"Stepping Up To Fill The Plate” In The Face Of WV Foodbank Shortages
Monday, February 23, 2009
Gassaway and Charleston, WV - The economic crisis is squeezing the Mountaineer Food Bank at both ends, according to its executive director.
A survey published by the New York Times shows demand is up by 30 percent at food pantries across the county, and Carla Nardella says that matches what they are seeing locally. Plus, she says, Mountaineer's wholesale donations have fallen by one-third in the last two years. To make up the difference, they're relying on food drives and donations from local retailers.
"A few years ago, as hard as we tried, we couldn't get anybody interested in helping us do a food drive. And now, people are calling us and saying, 'We want to do a food drive. We want to do something to help.'"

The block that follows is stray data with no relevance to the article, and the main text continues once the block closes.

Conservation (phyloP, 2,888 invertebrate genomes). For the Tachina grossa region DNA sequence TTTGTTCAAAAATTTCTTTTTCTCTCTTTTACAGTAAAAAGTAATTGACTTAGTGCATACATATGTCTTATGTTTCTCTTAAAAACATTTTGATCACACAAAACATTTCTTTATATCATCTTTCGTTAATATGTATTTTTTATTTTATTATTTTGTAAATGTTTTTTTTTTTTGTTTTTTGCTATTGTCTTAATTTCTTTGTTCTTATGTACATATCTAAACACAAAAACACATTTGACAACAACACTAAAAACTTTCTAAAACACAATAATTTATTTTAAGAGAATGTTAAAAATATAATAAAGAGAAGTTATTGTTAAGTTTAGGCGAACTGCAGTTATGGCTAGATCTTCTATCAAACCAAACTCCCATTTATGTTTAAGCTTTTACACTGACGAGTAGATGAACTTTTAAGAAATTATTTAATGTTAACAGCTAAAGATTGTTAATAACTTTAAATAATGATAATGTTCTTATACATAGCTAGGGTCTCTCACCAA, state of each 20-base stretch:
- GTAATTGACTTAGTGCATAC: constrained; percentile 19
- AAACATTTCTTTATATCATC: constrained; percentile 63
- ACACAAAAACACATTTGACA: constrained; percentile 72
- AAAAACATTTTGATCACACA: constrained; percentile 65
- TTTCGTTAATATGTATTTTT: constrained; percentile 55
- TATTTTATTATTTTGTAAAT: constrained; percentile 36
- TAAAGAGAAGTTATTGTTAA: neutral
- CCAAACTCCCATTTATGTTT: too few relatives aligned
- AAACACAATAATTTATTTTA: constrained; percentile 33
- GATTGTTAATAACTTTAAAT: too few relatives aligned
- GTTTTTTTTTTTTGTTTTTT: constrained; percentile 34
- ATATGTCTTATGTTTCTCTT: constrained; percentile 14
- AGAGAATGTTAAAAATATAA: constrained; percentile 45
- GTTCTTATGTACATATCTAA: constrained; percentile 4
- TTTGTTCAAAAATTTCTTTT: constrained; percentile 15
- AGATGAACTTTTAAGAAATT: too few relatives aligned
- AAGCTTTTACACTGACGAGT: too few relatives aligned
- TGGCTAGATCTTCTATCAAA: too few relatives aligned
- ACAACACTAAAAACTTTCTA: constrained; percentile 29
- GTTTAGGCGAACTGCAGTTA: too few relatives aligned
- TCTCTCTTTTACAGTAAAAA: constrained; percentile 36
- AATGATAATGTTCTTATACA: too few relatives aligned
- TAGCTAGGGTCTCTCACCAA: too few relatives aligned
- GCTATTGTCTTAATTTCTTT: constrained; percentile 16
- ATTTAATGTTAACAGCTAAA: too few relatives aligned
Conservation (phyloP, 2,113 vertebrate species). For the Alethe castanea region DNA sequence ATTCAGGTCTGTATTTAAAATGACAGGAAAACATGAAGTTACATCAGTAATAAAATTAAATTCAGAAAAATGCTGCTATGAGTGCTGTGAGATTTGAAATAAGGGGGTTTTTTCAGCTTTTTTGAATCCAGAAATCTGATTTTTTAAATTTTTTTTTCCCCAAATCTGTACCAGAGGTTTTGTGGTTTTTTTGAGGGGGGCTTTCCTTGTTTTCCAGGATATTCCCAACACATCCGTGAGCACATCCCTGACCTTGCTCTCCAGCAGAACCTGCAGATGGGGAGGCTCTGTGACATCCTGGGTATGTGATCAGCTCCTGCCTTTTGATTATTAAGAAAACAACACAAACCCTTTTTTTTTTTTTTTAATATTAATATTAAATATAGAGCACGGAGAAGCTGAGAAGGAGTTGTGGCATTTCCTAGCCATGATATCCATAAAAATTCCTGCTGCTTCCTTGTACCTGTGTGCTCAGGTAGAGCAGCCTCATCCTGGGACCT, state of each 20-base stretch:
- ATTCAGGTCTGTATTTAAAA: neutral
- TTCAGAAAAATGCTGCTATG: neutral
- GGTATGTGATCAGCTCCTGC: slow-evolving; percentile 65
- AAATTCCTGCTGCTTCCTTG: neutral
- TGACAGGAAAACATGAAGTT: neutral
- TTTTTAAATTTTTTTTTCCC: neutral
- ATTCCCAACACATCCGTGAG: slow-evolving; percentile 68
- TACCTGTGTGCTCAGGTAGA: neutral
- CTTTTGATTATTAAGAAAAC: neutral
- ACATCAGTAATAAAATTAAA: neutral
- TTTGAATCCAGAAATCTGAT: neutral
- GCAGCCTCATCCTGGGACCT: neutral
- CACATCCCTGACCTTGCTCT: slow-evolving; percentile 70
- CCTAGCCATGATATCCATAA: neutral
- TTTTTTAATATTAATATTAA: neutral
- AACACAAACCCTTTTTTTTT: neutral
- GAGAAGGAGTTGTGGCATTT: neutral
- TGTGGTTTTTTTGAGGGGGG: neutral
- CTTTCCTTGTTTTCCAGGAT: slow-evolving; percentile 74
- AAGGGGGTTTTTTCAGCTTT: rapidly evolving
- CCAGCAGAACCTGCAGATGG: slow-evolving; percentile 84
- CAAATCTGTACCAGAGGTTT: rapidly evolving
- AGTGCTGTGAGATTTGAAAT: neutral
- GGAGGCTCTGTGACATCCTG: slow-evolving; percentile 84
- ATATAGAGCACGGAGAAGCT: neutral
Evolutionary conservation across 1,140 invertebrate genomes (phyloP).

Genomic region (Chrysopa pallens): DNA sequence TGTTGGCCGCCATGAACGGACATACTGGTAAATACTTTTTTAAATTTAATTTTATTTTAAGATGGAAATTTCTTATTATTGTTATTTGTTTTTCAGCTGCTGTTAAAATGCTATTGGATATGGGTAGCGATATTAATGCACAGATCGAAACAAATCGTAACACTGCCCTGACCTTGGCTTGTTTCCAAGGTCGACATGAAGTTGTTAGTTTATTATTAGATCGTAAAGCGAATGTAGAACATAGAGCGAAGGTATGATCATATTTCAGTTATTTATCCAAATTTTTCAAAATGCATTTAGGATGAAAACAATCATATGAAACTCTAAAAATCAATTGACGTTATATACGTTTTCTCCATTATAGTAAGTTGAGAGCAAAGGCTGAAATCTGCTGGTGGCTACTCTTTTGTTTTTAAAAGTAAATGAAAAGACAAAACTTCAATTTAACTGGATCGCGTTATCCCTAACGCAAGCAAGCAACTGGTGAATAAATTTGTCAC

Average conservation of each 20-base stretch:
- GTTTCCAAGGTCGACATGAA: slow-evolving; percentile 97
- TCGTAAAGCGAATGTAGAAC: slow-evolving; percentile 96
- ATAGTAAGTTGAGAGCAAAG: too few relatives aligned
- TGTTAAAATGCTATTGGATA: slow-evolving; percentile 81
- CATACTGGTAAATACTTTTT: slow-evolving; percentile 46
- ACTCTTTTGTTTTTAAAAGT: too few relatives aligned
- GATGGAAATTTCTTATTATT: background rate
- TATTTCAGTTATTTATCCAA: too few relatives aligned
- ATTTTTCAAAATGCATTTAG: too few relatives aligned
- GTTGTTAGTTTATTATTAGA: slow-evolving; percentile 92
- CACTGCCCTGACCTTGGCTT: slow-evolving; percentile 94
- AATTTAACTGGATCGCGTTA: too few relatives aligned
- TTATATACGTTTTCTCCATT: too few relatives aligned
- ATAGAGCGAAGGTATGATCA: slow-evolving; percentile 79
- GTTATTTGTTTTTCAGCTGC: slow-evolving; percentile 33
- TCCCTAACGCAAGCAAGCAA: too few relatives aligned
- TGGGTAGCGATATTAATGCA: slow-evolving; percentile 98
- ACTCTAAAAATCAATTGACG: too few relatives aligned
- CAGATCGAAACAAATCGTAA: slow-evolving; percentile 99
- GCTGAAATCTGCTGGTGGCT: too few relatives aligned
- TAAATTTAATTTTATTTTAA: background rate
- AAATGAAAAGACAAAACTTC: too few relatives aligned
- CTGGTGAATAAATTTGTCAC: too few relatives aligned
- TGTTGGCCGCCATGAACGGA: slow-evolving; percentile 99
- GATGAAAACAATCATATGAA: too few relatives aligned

Last year, says Nardella, a program to pick up food from local retailers began in June with just five companies making weekly donations. By November, the figure had risen to 45, a number she hopes to double soon.
Local food pantries are also getting creative to raise donations in the face of increasing demand. This week, Covenant House in Charleston hosts its third annual "Canstruction," an exhibit of sculptures built entirely from donated canned goods.
Executive Director Amy Weintraub says the event gives local architecture, engineering and building firms a chance to be creative for a good cause.
"We've had whitewater rafting scenes, with an entire raft made out of canned goods. We've had a scale model of the city of Charleston, with a coal barge going down the Kanawha River."
This year's Canstruction exhibits will be assembled on Tuesday, February 24, and displayed through Saturday, March 1, at Clay Center in Charleston. Admission is a donation of -- what else? -- canned goods.
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